“Son of Atreus, what’s your problem now, what more do you need? Your huts are filled with bronze, crowded with women, the pick of the spoils we Achaeans grant you when we sack a city. Is it gold you want now, the ransom for his son some horse-taming Trojan shall bring you out of Ilium, the son that I or some other Achaean have bound and led away? Or a young girl to sleep with, one for you alone? Is it right for our leader to wrong us in this way? Fools, shameful weaklings, Achaean women, since you’re no longer men, home then with our ships, and leave this fellow here, at Troy, to contemplate his prizes.”

Thersites’ words are caustic and bitter, yet there is no secret made about the fact that he is deliberately trying to conduct criticism through laughter and satire, as he “cared not what he said, so that he might set the Achaeans in a laugh.”

Ultimately though, the laugh will be on him, for Odysseus will refuse to get the joke. Berating Thersites as one of whom there is “none baser,” he rebukes him for having the temerity to challenge Agamemnon. He threatens to “strip away” his clothing and send him “bare and howling back to the fast ships, whipping you out of the assembly place with the strokes of indignity.” The threat however, apparently needs to be backed up by violence and he proceeds to physically assault him. Homer is careful to note that while many of those present share Thersites’ sentiments, Thersites’ humiliation, which causes him emotional anguish and shame as well as pain, brings them great joy as they delight in seeing him humbled:

“Odysseus, struck with his staff at Thersites’ back and shoulders, and the man cowered and shed a huge tear, as a bloody weal was raised behind by the golden staff. Then terrified, and in pain, he sat, helplessly wiping the tear from his eye.”

What is important here is that the deformed Thersites, barred from critiquing those in authority, is silenced. It is for this reason that those witnessing and thus implicated in the hapless Thersites’ humiliation comment on Odysseus’ assault: “This is surely the best thing he’s done for us Greeks, in shutting this scurrilous babbler’s mouth. I think Thersites’ proud spirit will shrink from ever again abusing kings with his foul words.” An army riven by dissent and discord is suddenly united in its mutual derision of the disabled.

This disturbing scene has modern antecedents. In November 2015, US President Donald Trump mocked the physical appearance of disabled reporter Serge Kovaleski, after he questioned one of his claims. It is also a scene mirrored in more exalted spheres elsewhere in the Iliad, which give rise to questions as to the meaning of the disabled in Homer’s symbolic palette.

One cannot imagine more perfect beings than the gods. Yet it is on Olympus, in Book I, that we meet a disabled figure who is immortal: the lame Hephaestus. As in the case of Thersites, his affliction is used as a means of creating mirth that will dissipate conflict. Hera is angry at Zeus and he threatens her with physical violence if she does not submit to his will: “Now sit there, quiet, and obey me; lest I set my all-powerful hands on you, and all the gods of Olympus lack the strength save you.”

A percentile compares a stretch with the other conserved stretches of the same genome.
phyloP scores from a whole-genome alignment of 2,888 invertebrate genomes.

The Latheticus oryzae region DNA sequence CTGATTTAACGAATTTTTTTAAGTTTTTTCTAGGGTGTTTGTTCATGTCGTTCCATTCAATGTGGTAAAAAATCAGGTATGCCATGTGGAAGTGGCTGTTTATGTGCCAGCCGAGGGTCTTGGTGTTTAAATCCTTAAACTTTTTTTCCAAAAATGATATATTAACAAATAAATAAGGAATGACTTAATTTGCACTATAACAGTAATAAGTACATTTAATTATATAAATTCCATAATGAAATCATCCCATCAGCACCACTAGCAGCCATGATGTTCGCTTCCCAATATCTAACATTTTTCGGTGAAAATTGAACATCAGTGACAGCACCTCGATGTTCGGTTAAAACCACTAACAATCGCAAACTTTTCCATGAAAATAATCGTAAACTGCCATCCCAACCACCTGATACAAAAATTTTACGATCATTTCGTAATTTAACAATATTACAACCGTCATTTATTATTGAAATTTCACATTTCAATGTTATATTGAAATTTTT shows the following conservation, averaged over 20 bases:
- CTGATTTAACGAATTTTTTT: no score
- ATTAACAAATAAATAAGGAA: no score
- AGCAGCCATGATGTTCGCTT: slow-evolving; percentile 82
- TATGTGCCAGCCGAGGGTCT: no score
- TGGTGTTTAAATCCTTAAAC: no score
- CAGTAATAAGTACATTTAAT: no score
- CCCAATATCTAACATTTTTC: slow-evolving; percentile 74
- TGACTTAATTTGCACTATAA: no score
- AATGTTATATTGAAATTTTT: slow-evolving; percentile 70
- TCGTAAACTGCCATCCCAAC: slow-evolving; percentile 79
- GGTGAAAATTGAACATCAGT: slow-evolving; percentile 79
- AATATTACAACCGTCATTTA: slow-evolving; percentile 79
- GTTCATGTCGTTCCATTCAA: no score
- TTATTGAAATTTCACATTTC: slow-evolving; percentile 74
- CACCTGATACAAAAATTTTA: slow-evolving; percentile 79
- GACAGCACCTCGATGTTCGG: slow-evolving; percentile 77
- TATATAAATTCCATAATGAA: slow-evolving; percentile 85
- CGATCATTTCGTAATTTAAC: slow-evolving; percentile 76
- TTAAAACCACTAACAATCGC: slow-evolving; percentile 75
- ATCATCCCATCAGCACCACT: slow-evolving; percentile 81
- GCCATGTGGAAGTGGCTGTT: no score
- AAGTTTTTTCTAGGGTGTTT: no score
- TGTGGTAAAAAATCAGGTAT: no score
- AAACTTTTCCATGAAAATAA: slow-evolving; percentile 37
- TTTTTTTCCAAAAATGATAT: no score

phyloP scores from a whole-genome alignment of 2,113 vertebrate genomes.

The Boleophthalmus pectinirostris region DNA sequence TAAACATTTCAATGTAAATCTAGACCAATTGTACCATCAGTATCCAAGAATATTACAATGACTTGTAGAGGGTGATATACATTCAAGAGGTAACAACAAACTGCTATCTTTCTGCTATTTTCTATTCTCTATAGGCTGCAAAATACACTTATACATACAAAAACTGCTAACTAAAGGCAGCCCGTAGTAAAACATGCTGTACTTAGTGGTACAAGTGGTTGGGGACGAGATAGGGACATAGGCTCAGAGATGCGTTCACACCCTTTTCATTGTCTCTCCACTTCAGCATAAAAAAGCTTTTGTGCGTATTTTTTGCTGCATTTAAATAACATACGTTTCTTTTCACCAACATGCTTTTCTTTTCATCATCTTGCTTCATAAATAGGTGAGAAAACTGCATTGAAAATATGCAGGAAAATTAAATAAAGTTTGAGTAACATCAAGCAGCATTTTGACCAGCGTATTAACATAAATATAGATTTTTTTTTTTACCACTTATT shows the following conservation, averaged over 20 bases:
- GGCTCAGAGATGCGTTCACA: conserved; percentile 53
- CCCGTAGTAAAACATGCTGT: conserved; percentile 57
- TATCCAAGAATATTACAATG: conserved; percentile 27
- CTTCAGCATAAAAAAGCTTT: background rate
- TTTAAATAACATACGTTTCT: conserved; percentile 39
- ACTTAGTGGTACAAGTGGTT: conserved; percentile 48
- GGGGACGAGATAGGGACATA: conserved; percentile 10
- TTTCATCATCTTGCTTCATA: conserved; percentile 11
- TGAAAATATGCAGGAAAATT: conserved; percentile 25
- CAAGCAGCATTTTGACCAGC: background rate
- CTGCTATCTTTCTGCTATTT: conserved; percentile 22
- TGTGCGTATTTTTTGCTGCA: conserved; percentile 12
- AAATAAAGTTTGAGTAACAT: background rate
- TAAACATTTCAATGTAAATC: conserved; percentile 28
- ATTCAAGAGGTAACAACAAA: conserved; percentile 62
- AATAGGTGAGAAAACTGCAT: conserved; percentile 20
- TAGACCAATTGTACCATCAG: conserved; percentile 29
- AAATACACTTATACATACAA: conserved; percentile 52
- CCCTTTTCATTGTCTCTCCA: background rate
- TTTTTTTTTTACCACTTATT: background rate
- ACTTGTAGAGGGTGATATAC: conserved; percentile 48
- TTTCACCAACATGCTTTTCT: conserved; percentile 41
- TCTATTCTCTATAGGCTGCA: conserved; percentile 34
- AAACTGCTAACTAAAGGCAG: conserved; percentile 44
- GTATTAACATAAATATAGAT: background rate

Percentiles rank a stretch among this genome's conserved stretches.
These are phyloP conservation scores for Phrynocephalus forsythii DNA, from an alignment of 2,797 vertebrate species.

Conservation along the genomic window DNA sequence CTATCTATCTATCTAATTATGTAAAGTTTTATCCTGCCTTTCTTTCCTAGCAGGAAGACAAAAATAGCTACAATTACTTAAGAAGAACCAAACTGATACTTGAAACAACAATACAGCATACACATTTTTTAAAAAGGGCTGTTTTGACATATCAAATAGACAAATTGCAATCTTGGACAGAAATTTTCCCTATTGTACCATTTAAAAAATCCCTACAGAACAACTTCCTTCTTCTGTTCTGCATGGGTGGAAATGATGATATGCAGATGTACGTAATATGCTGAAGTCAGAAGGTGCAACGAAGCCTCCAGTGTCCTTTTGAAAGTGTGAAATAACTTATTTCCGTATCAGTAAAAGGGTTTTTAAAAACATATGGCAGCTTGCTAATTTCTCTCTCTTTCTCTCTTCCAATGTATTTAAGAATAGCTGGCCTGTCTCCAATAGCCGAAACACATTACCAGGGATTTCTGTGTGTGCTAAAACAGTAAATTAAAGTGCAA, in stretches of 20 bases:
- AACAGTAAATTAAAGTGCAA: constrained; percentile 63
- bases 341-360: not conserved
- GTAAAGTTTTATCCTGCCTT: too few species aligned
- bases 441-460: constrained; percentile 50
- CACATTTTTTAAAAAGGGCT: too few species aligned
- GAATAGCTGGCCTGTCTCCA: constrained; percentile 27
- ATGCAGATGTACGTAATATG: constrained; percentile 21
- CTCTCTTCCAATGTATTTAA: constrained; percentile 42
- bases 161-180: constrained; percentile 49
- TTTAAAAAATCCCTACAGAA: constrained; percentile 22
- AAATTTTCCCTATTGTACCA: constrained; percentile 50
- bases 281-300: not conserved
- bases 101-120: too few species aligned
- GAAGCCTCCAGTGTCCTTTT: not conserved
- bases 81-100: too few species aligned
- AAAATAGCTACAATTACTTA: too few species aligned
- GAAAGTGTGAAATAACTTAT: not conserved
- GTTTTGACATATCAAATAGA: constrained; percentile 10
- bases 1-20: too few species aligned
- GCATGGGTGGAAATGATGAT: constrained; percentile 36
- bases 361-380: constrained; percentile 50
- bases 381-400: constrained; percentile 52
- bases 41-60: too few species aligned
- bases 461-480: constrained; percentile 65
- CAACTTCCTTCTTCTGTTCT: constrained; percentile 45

Hephaestus, who was maimed by Zeus’ violence hastens to his mother, highlighting the potential grave consequences of her defiance:

“Be patient, mother, and contain your anger, lest you who are dear to me are beaten while I look on. For all my pain, there’s no way I could help you, the Olympian is a tough antagonist to face. Once before, when I rushed to save you, he seized me by the foot and hurled me from heaven’s threshold; all day headlong I plunged, and fell, with the sun, half-dead, to Lemnos’ shore.”

The lame god then seeks to provoke laughter by acting as cup-bearer to the other gods and indulging in self-ridicule, stumbling here and there on his bad foot. The gods laugh at his own self-mockery and peace is restored. What possible distinguishes Hephaestus from his Thersites is his acknowledgment of his disfigurement. While Thersites appears to ignore it and to demand to be treated like an equal, Hephaestus seems to believe that this is not possible. By “owning” his disability and accepting his lower status, he can weaponise it in order to bring about a desired outcome even if this is submission to a patriarchal order.

Other disabled characters in the Homeric epics are treated with greater respect. Demodocus the Bard is blind, but his songs are in great demand. He is one “whom the Muse loved above all others, [al]though she had mingled good and evil in her gifts, robbing him of his eyes but granting him the gift of sweet song.” He so appreciated by Odysseus, that he is moved to gift him one of his own pork chops. It should be noted however, that at no time does Demodocus seek to disrupt the pre-established order and for all his blindness, he is not described as physically ugly.

The word Homer employs to describe Thersites is αἴσχιστος, an ambiguous term that could mean either “ugliest” or “most shameful,” thus intertwining physical deformity with morality, a concept common to the ancient world. Viewed from this perspective, Thersites’ physical appearance may be considered a reflection of his character by the Greek ruling class but the manner in which Homer portrays the scene provokes in his audience a sense of pity and empathy for Thersites that transcends notions of class and highlights social injustice and the importance of personal courage.